After four days of public hearings, the city council approved regulations that will set zoning controls and hefty licence fees for Vancouver’s many pot shops: the city of 600,000 is thought to have more marijuana stores than its 109 Starbucks locations.

Neon green cannabis leafs have sprouted in shop windows across the city, and many shops employ in-house “naturopaths” available for quasi-medical consultations.

Addressing council before the vote, Meggs said he believes Vancouver’s approach will make a difference across the country.

“I think it’s going to be a significant decision. I think it will have widespread impact.”

Many Canadians – including the federal Liberal Party leader Justin Trudeau, local police departments and health authorities – have argued that the time has come to legalize, control and tax marijuana. The sticking point remains the federal government, who are the only authority with the power to legalize pot, and who remain fervently pro-prohibition.

Ambrose released a statement shortly after the Vancouver vote, restating the government’s position.

“Storefronts selling marijuana are illegal, and under this Conservative Government will remain illegal,” the statement said.

As Canada gears up for the October federal election, she also took time to take a political pot shot at Trudeau.

“These stores have absolutely no regard for the rule of law and have been caught selling marijuana to kids – they represent Justin Trudeau’s vision for Canadian neighbourhoods from coast to coast to coast,” Ambrose wrote.

Former British Columbia attorney-general Geoff Plant QC expressed support for regulation: “The federal government is increasingly out of touch. They are stuck in a ‘reefer madness’, non-evidence-based position.”

“The government of Canada has – with its failure to grasp the reality of marijuana and grapple with it – actually made things worse,” he argues. “They have allowed a black market to flourish, and now a white market has taken hold, and the longer it goes on, the harder it is to bring it back to a clean slate and introduce proper policy.”

In an attempt to sidestep a potential legal challenge from Ottawa, Vancouver has been careful to say they are simply regulating the businesses involved, not the products they are selling.

Under the new rules, dispensaries will be banned from operating within 300 metres of a school, community centre, or rival pot shop. They will also be obliged to pay a business license fee of $30,000, compared to a regular business license of just $250.

Over the period of public consultation, more than 200 people put their views forward in person or by email to council. City manager Penny Ballem said that the most striking submissions came from people working so-called “compassion clubs”, where medical marijuana is provided for sufferers of cancer and other illnesses.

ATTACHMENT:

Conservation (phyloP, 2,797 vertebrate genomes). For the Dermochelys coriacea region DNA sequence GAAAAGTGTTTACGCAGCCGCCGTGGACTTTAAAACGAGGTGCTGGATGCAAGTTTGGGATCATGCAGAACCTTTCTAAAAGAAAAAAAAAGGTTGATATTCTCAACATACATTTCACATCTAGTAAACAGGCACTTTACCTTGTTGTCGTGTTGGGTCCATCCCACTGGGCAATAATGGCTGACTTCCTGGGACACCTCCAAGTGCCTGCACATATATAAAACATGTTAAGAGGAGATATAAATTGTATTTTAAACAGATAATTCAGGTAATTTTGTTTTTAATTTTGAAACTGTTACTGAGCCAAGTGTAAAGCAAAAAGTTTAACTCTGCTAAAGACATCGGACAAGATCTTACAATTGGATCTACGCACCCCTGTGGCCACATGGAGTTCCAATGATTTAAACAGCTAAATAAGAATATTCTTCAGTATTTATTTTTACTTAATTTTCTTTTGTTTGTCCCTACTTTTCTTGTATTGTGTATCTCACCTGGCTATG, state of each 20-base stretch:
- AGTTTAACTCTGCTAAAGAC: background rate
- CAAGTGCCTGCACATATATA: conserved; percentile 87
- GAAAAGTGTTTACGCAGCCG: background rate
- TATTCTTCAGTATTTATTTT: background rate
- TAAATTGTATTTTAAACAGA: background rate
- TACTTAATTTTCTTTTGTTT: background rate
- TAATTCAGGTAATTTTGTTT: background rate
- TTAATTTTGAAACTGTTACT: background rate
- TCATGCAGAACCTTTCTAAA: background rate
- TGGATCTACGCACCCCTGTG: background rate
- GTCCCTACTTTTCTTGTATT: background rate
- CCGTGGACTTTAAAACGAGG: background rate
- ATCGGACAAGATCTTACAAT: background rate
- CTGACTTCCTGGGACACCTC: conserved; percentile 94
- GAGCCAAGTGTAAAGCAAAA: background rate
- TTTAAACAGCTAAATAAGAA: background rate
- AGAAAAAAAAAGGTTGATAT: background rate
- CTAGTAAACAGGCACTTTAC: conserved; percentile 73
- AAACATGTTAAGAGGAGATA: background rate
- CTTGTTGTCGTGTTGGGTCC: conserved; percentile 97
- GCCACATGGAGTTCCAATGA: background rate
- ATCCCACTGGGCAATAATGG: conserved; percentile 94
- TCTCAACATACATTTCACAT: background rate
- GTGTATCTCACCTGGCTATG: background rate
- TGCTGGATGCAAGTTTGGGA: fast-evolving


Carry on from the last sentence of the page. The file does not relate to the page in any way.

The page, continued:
Following those presentations, the proposed business license fee for that model was dropped to $1000.

“It was very compelling to hear how they provide access at an affordable rate to the most severely disabled and in need,” Ballem, a physician by training, notes.

“They are a different category to those simply retailing marijuana.”

Ballem said she believes interest in the marijuana market has boomed as a reaction to the legalization of pot in nearby Washington and Oregon states.

“They see a change in Canada as imminent, and they want to get in on it and get ahead of the game.”

10 Celebrity Potheads That Might Surprise You

http://marijuanaworldnews.com/10-celebrity-potheads-that-might-surprise-you/

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You already know that Willie Nelson and Snoop Dogg love the green, and you’re probably not surprised to hear Jack Black hits the bong. However, you may be surprised at these 10 celebrities who enjoy the herb.

Stephen King– Stephen King is the most popular horror novelist of this generation. Unlike some celebrities who recoil when asked about cannabis, King confidently states “I think that marijuana should not only be legal, I think it should be a cottage industry. It would be wonderful for the state of Maine. There’s some pretty good homegrown dope. I’m sure it would be even better if you could grow it with fertilizers and have greenhouses. . . .”

George Clooney– When shooting Ocean’s Twelve, the cast went on location to Amsterdam. The owner of a local cannabis café told reporters George Clooney was no stranger there. Apparently, the charming actor visits the store at least a few times a year. It makes sense if you think about it. Clooney is always calm and even-tempered.

Justin Timberlake– Boy bander Justin Timberlake once said marijuana should be legalized. He told fellow star Nelly that it would cut the crime rate in half. According to Nelly, he and Timberlake love partying together, and they share a love for the green. So, that’s how Justin Timberlake could tolerate being in N-Sync for so long.

Michael Bloomberg– The 108th Mayor of New York City was once asked if he ever smoked weed before becoming Mayor. Not only did Bloomberg admit to his marijuana use, he said “You bet I did. And I enjoyed it!”

Morgan Freeman– In an interview with the UK newspaper The Guardian, this legendary actor told reporters he had given up his use of hard drugs, but that he would never quit his relationship with Mary Jane. In fact, he referred to marijuana as “God’s own weed.”